We read and mull over newspaper columns written by Ottawa’s journalists. We discuss local bands and their triumphs and tribulations. However, to my dismay, I feel not the least exposed to Ottawa’s fiction and poetry scene. Fortunately, I’ve taken matters into my own hands and I’ve set out to learn more about the craft and its presence in this city.
In mid-January, I spoke with Sean Wilson, the artistic director of Ottawa’s International Writers Festival, as a start in gathering perspectives. Wilson said he was reading as many books as he possibly could, preparing for the spring festival, set to run from April 25th until April 30th.
Wonderfully, this celebration drew an audience of 22,893 in 2011, according to their official website (provided at the end of this post). It’s a celebration of song writing, science writing and writing for television, among many other forms of it. However, for the purpose of this blog, I’ll focus my attention on fiction writing, as well as poetry but to a lesser extent.
“[It’s] dynamic, friendly, very welcoming. You hear stories from people in other communities and it’s very cliquey,” said Wilson, describing the fiction writing and poetry scene overall in Ottawa.
“Ottawa is a real non-fiction town,” Wilson continued. Therefore, including fiction at the festival is partly to please the audience but it also allows them to reach their own target: “Our goal is to have a healthy mix of everything, [to have] a wide variety of things being talked about, discussed, shared,” he said, regarding the range of perspectives that result, showcasing both fiction and non-fiction work.
Personally, I can’t help but agree with Wilson when he says Ottawa is a non-fiction town, given the amount of political coverage and international dealings all over the city. I find having the chance to squeeze in a fiction read in between studies and news-reading is absolutely refreshing. It allows me to unwind and escape into a story that, though may reflect real life, is not real life but a story I can enjoy by way of imagination.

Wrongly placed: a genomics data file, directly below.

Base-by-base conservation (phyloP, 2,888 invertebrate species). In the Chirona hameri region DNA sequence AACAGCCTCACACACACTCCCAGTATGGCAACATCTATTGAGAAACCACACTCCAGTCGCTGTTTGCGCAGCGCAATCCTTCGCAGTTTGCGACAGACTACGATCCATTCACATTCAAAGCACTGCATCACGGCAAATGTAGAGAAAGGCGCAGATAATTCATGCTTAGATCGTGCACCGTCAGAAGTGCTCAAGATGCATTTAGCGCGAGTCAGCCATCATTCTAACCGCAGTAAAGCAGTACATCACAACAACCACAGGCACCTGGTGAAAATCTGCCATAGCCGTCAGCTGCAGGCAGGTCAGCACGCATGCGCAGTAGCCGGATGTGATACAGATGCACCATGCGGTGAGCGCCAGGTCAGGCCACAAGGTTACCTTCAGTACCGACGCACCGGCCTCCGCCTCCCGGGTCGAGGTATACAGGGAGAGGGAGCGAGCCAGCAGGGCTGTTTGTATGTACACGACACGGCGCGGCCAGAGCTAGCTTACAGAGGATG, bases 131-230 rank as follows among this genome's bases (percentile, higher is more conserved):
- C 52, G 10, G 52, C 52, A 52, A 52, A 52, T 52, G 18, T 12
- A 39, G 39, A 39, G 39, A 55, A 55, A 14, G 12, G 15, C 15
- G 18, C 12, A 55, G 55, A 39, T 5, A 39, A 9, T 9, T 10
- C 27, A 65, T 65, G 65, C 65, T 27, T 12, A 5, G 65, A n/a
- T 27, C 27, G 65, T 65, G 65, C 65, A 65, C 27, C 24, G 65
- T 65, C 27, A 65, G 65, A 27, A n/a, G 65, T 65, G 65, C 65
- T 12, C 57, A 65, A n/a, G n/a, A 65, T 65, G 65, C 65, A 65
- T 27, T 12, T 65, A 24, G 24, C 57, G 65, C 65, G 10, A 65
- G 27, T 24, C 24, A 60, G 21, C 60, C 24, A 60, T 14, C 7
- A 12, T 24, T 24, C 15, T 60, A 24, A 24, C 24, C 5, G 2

“One of the things fiction is really great at is opening us up to different world views and cultural experience,” said Wilson. “In a novel, [discussing] an issue can be far more effective at inspiring change and awareness.”
As for an issue tugging at my heart strings, resonating in my mind or better able to get under my skin with a fiction novel? Truthfully, this had not crossed my mind until now but I can certainly understand this being the case. Perhaps if the author lacks real-life experience or facts to drive a point home, he or she can illustrate it another way, constructing another circumstance or a new character.
I also talked to Wilson just before the Oct.28, 2012, festival, for a profile I was doing on short stories and poetry author Nadine McInnis, for the Algonquin Times. You’ll certainly see her name again in an entry to come. Wilson spoke then of how beneficial it can be for students to attend the festival. Often students have this presumption that it’s strictly an academic outing, but it’s an opportunity for students to come together with people who have the same interests as themselves – an opportunity to network and even establish friendships, he said.
Furthermore, for anyone already interested in fiction and poetry or anyone writing it, attending is an opportunity to not only be surrounded by but listen to some of the most accomplished authors in the industry read their own work and partake in a Q&A session.
Now that I’ve (fingers crossed) captured your attention and stirred enthusiasm over just one event Ottawa has to offer fiction and poetry lovers, I do hope you’ll continue reading entries to come.
For now, I’ll offer some food for thought: What are your favourite fiction novels and/or authors? Why are they your favourite? Have these novels inspired you to make changes in your own life? More so than a non-fiction novel has?
The purpose of this photo is to contrast some fiction and non-fiction material I’ve collected over the years (a photo I consider relevant to this entry). I do recognize these books and magazines are neither all Canadian nor authored by Ottawa men and women. Do remember I’m just beginning to explore the scene at this point! 🙂
Note: If you’re interested in learning more, please take a gander at the Ottawa International Writers Festival official website at: http://www.writersfestival.org/about